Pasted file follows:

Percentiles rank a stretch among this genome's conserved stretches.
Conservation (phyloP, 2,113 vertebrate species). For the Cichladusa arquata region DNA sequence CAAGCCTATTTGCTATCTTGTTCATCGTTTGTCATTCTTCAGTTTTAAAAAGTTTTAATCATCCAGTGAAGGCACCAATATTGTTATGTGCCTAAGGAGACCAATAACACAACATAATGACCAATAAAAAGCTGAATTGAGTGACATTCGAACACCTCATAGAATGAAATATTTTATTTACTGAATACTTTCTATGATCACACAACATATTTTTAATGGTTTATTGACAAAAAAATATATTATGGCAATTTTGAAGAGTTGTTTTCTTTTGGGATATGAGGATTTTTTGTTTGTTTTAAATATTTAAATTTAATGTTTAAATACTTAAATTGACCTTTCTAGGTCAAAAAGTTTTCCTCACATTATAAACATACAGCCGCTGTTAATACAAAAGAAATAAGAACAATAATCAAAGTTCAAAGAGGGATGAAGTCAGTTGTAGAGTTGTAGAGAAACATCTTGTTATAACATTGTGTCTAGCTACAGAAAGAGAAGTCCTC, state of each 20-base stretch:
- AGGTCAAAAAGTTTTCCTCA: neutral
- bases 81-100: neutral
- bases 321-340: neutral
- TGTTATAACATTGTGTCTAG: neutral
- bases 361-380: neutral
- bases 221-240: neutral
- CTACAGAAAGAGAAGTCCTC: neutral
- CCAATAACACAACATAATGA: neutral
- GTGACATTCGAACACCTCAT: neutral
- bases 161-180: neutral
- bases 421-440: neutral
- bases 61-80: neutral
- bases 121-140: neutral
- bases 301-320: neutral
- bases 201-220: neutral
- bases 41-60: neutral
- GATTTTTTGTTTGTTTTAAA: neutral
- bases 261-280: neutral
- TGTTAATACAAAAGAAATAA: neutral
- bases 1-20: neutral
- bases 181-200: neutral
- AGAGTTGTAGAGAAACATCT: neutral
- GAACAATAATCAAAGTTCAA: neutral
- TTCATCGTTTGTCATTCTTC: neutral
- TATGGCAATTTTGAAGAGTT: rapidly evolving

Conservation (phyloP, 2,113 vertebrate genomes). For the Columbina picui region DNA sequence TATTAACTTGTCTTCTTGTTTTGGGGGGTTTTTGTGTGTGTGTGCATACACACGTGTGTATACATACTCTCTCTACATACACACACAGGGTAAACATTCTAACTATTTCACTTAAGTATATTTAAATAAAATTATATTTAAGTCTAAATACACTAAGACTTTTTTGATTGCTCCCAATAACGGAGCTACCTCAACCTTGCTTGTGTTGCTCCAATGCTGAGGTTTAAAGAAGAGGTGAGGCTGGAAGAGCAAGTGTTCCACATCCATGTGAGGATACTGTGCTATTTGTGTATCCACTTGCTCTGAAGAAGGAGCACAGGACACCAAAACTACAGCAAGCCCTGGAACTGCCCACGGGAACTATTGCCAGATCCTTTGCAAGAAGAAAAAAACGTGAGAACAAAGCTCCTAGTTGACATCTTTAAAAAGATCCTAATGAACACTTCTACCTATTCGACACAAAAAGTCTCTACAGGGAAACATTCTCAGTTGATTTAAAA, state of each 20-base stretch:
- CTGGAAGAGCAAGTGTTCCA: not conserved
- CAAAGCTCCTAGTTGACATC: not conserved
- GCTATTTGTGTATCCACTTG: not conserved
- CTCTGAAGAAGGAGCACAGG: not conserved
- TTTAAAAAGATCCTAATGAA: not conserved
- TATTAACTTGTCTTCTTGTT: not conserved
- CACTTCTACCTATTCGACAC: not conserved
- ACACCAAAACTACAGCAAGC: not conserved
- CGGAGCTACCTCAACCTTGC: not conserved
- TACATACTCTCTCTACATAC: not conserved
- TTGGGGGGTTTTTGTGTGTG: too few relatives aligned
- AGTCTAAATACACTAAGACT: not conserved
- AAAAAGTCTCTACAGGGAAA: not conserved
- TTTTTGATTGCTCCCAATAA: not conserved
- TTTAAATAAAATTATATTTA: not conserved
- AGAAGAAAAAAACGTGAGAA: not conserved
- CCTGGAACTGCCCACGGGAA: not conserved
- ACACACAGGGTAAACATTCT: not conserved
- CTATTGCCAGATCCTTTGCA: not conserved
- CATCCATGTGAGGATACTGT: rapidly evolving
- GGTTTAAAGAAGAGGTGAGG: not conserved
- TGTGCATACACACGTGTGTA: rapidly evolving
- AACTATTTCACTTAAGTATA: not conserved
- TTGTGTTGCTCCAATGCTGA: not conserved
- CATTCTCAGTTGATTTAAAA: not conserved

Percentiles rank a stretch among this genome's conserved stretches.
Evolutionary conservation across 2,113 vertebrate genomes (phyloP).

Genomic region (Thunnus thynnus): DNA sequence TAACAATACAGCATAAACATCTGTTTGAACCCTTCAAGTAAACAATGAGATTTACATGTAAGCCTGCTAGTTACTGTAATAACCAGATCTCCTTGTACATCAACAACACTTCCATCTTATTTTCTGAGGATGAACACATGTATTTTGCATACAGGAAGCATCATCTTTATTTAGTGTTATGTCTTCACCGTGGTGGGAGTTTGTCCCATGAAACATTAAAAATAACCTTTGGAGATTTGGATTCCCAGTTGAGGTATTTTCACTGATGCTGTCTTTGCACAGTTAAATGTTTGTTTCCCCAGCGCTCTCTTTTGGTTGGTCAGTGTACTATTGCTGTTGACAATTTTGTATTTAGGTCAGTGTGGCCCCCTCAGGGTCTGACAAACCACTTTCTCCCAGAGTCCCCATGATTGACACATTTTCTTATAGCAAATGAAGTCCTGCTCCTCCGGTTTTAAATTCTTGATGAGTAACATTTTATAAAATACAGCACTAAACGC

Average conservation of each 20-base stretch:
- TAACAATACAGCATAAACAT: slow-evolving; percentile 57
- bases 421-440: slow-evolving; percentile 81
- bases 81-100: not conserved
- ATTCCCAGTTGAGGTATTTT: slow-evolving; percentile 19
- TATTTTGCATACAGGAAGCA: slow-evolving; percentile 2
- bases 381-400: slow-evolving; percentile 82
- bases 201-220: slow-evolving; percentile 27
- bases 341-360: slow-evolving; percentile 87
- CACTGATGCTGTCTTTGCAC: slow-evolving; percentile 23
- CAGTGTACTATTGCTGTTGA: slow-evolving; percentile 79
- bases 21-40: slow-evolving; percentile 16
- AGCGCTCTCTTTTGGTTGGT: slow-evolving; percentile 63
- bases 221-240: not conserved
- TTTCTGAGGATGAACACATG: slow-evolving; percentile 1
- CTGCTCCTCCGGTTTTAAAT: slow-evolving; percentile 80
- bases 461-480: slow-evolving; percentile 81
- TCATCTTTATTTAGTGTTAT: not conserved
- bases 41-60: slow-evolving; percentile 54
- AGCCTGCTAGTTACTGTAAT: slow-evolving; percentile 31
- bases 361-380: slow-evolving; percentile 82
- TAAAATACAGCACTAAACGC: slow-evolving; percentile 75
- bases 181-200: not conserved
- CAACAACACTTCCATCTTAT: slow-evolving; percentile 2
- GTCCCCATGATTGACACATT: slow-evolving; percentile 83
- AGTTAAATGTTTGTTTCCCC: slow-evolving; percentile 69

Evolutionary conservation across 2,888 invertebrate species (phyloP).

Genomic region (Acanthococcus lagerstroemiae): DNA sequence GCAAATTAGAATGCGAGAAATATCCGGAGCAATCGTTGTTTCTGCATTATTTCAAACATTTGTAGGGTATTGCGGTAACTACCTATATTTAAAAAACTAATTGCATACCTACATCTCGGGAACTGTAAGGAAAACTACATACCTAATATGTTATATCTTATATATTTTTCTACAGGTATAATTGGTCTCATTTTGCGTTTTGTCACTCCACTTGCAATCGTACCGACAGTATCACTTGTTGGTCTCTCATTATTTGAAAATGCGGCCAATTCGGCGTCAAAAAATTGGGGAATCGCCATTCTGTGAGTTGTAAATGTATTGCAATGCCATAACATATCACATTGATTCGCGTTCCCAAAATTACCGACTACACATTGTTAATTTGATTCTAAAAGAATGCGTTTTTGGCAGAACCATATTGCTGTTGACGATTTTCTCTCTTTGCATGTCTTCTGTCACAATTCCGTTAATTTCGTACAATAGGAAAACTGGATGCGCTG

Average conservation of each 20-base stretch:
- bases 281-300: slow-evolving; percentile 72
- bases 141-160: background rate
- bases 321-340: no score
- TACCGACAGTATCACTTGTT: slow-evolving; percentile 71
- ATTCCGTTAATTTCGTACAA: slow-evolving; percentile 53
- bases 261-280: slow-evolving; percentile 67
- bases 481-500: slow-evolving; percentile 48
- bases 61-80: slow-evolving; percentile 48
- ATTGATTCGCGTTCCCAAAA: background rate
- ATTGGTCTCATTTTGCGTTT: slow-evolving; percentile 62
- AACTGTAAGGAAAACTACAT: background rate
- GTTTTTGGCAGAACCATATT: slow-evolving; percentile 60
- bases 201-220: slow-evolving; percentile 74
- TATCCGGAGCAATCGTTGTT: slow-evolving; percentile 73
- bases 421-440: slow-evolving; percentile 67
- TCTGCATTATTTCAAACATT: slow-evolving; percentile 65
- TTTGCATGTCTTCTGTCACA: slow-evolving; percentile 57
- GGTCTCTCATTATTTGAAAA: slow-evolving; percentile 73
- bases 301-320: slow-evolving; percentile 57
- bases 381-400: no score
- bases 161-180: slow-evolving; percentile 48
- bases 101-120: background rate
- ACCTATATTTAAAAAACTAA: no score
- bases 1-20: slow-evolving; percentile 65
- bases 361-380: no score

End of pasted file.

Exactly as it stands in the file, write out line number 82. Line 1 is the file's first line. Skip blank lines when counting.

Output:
- AGTTAAATGTTTGTTTCCCC: slow-evolving; percentile 69